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Gravestones

Gravestones, also known as headstones, are markers that indicate the grave site of a person or people.

A gravestone is usually made from marble, granite, concrete and other kinds of stone. Some cultures place heavy emphasis on carving ornate designs into gravestones. The modern day practice of using flat-surfaced stones placed vertically dates back to the ancient times where carved horizontal memorials were not possible due to lack of soft rock material. Gravestones are meant to show respect towards the deceased and it is an important part in most cultures.

In some religions, a grave is considered sacred and it should be kept clean. In Judaism, for example, gravestones are used as permanent memorials for loved ones after burial and almost all gravestones have inscriptions from the Holy Qur’an or from Jewish prayers from the Torah. On a gravestone there is sometimes a list of names of family members who died at that site in chronological order either by age or date of death/burial.

Gravestones can also be found marking mass graves such as World War I and World War II. During these wars, thousands of soldiers died every day which meant that there were not enough coffins for each individual soldier to be buried. As a result, mass graves marked by gravestones were created with the names of soldiers listed on the grave markers.

There importance is even greater after death as they often refer to the location of eternal rest and as a place for reflection, recollection and solace.

Gravestones can be used as an important source to learn about the history of a place, family lineage and also as a way to remember those who have died.

Types of Gravestone

Celtic gravestones are decorated with intricate carvings of knots, spirals and interlacing patterns. (gravsteingrossisten.no) These types of gravestones are usually found in Ireland, Scotland, Brittany and parts of Spain. A Celtic knot is an artistic symbol used for decoration that represents eternity or the interconnectedness of all things.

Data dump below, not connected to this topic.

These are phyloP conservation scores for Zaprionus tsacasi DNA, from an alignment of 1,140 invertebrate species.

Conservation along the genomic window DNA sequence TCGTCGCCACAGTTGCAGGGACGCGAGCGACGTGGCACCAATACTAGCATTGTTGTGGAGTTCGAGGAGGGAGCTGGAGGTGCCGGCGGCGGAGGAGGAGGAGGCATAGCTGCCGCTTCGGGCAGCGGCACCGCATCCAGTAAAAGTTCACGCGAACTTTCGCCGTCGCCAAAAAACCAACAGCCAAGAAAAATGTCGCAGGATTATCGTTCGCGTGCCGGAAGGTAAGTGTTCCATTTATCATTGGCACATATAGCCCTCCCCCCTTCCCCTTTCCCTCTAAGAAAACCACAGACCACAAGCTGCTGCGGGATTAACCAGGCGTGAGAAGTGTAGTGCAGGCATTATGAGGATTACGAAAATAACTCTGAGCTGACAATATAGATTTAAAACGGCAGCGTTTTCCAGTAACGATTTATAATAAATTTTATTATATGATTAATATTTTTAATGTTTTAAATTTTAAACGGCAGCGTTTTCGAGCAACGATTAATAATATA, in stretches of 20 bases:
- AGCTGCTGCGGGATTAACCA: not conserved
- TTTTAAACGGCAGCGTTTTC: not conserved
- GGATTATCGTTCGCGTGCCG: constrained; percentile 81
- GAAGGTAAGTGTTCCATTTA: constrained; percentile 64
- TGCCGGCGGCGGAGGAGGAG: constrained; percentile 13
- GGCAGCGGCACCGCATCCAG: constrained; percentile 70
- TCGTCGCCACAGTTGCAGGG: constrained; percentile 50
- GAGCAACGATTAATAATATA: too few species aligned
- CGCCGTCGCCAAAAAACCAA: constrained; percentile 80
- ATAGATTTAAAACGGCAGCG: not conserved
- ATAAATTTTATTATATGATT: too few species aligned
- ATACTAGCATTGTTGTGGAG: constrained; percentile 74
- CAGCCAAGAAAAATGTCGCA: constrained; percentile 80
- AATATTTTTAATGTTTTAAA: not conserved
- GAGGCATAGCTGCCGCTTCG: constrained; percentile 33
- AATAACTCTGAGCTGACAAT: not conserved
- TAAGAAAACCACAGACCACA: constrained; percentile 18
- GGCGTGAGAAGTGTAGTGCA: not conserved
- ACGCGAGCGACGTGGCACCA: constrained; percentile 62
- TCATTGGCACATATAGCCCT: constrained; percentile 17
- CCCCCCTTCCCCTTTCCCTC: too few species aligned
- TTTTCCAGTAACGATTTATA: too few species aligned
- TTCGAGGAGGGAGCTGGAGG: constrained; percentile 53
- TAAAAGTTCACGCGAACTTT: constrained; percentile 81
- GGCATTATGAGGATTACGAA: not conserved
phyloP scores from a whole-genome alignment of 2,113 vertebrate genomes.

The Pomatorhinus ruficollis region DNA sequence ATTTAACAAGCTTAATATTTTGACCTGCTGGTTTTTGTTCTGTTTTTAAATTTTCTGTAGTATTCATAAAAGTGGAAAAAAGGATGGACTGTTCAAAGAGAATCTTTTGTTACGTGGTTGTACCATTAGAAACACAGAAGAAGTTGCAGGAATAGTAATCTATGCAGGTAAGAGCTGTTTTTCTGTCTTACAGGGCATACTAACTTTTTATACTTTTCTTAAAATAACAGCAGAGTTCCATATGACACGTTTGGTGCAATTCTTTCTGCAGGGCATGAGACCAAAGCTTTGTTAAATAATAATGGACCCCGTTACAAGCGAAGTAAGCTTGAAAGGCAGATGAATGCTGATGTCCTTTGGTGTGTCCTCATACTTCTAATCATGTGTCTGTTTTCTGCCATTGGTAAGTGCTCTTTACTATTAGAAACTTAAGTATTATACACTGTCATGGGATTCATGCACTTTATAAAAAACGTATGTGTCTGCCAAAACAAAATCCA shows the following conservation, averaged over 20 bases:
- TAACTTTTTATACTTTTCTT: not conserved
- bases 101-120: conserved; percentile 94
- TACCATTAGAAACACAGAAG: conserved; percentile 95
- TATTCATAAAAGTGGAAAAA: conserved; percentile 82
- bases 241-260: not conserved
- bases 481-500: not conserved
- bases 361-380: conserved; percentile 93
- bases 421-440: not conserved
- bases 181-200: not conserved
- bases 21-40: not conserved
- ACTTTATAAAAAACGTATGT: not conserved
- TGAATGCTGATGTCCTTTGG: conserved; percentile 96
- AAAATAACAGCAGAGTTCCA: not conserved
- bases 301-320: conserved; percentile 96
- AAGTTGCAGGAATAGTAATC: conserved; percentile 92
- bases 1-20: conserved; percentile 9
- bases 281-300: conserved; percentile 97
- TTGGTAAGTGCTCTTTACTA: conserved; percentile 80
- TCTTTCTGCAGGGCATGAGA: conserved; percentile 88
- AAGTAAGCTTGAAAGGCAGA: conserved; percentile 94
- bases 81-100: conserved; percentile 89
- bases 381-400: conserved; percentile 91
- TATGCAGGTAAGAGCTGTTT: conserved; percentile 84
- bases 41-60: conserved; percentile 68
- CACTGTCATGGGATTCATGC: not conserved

Markers used to show a specific person’s grave can also be ornate or standard sized markers. Some graves have a footstone which is a smaller marker at the foot end of a grave which denotes where one’s feet would typically point during burial. (https://www.gravsteingrossisten.no/pages/gravstein-oslo) Footstones may also denote the sex of the buried person as it covers from head to toe instead of across middle like other markers do. Headstones range from simple, modern markers to elaborate works of art.

Gravestones have been used as a source of inspiration for many artists and writers throughout the centuries such as Shakespeare who based some of his poem on epitaphs from gravestones. He also wrote about grave memorials in Sonnet no 76. (https://www.gravsteingrossisten.no/blog/gravstotter-ma-sikres-godt)

The word “gravestone” is derived from the Old English “grægstoon.” The use of inscriptions on gravestones dates back to ancient times where carved horizontal memorials were not possible due to lack of suitable stone material. Gravestones are meant to show respect towards the deceased and it is an important part in most cultures even today.